In its arguments relating to the Equal Protection Clause of the 14th Amendment (paralleled by California's constitution), RUI One claimed that it was unfairly targeted when the city amended and expanded application of the LWO to include RUI One in a handful of employers to be affected by the ordinance. The company further claimed that it was a due process violation to allow collective bargaining agreements (e.g., intervening parties) out from under the purview of the LWO. Finally, RUI One charged that the LWO violated the "Contract Clause," Article I, Section 10 of the U.S. Constitution, which provides that "No State shall…pass any…Law impairing the Obligation of Contracts." The argument here was that, prior to imposing these liabilities on the restaurant, Berkeley had signed a binding contract in which it had agreed not to adopt any laws that imposed additional costs on the restaurant beyond those specified in the lease.

The Ninth Circuit ultimately affirmed the ruling of the district court. Not without careful and dissected analysis, it noted that the first step of the applicable three-step threshold inquiry had, in itself, three components: "whether there is a contractual relationship, whether a change in law impairs that contractual relationship, and whether the impairment is substantial." In that regard, noted the appellate court , "The first sub-inquiry is not whether any contractual relationship whatsoever exists between the parties, but whether there was a 'contractual agreement regarding the specific…terms allegedly at issue…' (quoting from General Motors Corp. v. Romein, 503 U.S. 181, 112 S.Ct. 1105, 117 L.Ed.2d 328 (1992). It is at this initial phase of the analysis that RUI's claim…fails."

The court explained that RUI One had contracted with the City of Berkeley to lease land and to operate a restaurant on it. As in the contract at issue in the Romein case, no specific provision within the lease agreement addressed wages, employment benefits, or payment to RUI One's workers. Therefore, (as the Court had found in Romein,) there was no need to address whether there was substantial impairment, because there was no impairment of any express contractual term.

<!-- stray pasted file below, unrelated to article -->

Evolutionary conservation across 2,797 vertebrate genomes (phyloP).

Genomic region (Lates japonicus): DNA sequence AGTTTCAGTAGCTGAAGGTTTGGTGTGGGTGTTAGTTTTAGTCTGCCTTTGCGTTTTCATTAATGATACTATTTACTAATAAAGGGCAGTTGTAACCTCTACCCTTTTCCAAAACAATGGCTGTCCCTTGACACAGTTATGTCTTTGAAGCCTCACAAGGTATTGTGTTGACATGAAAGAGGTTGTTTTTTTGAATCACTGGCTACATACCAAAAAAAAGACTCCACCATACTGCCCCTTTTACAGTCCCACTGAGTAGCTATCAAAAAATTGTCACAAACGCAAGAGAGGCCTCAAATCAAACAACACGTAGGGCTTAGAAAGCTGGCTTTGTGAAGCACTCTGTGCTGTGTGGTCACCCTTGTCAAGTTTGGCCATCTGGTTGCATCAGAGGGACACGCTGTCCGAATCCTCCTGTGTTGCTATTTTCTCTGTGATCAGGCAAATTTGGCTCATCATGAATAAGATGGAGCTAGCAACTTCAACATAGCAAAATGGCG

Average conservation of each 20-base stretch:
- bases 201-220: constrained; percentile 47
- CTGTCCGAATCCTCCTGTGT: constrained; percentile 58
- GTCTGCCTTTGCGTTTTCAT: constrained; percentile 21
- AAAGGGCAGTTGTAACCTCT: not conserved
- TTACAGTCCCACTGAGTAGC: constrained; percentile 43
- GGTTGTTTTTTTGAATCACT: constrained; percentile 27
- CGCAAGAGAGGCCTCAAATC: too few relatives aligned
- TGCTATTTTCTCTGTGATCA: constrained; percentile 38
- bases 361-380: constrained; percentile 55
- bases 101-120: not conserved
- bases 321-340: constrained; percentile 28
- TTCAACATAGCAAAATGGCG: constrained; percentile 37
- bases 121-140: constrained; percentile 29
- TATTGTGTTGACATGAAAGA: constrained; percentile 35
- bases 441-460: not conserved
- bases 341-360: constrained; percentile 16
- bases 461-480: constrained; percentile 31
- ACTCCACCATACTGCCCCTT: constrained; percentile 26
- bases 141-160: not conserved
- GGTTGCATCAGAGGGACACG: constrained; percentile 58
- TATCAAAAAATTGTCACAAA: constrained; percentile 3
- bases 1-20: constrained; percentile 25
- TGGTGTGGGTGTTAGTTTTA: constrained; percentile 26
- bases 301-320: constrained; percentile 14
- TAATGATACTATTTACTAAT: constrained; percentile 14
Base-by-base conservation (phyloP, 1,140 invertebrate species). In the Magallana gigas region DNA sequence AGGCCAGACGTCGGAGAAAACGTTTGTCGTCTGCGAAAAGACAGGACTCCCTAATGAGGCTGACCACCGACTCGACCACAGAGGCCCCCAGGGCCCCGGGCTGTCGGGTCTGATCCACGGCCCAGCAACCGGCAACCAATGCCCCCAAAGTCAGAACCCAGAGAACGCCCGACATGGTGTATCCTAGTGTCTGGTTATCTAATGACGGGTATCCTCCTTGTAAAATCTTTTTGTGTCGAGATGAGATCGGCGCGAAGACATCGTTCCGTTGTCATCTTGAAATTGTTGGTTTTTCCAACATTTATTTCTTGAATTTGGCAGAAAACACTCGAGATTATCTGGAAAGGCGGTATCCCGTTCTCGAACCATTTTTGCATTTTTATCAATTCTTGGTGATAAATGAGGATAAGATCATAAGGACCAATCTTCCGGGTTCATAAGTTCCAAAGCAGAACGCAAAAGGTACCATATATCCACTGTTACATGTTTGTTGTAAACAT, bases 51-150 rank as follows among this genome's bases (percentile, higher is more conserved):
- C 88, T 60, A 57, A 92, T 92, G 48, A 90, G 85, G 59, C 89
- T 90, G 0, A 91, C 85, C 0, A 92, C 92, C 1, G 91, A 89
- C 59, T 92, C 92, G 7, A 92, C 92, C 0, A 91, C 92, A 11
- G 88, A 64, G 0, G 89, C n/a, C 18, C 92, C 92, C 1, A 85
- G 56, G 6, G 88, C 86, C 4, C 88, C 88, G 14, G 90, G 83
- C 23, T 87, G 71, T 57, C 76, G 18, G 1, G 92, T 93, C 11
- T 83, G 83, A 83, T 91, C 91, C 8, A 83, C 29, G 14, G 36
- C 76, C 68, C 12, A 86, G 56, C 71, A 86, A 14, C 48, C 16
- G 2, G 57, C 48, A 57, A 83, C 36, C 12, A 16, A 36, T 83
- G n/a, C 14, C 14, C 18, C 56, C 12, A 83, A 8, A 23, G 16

As for the equal protection challenge, first the court noted that analysis under California's constitution was substantially similar to that under the federal Equal Protection Clause. As such, the relevant inquiry involved the "rational basis" test. Noting that under United States R.R. Ret. Bd. v. Fritz, 449 U.S. 166, 101 S.Ct. 453, 66 L.Ed.2d 368 (1980), "Where there are 'plausible reasons' for [legislative] action, 'our inquiry is at end,"' likewise, the Ninth Circuit found "plausible" reasons for Berkeley's inclusion of the marina employers.

Said the appellate court, "It is more than reasonable that the City should expect Marina businesses, which receive so many benefits from the City in the form of improvements and lack of competition due to the development moratorium, and which operate on land held in public trust, to contribute to the welfare of the surrounding community and not to exacerbate its problems."

The court found no merit to the due process claim, which alleged that permitting the collective bargaining agreements to opt out was an impermissible delegation of legislative power. Instead, it characterized that option as simply a condition of the ordinance's application.

The appellate court further noted that, at the time of its decision, 11 states had enacted minimum-wage laws that set statewide wages above the federal minimum. These included (within the Ninth Circuit) Alaska, California, Hawaii, Oregon, and Washington.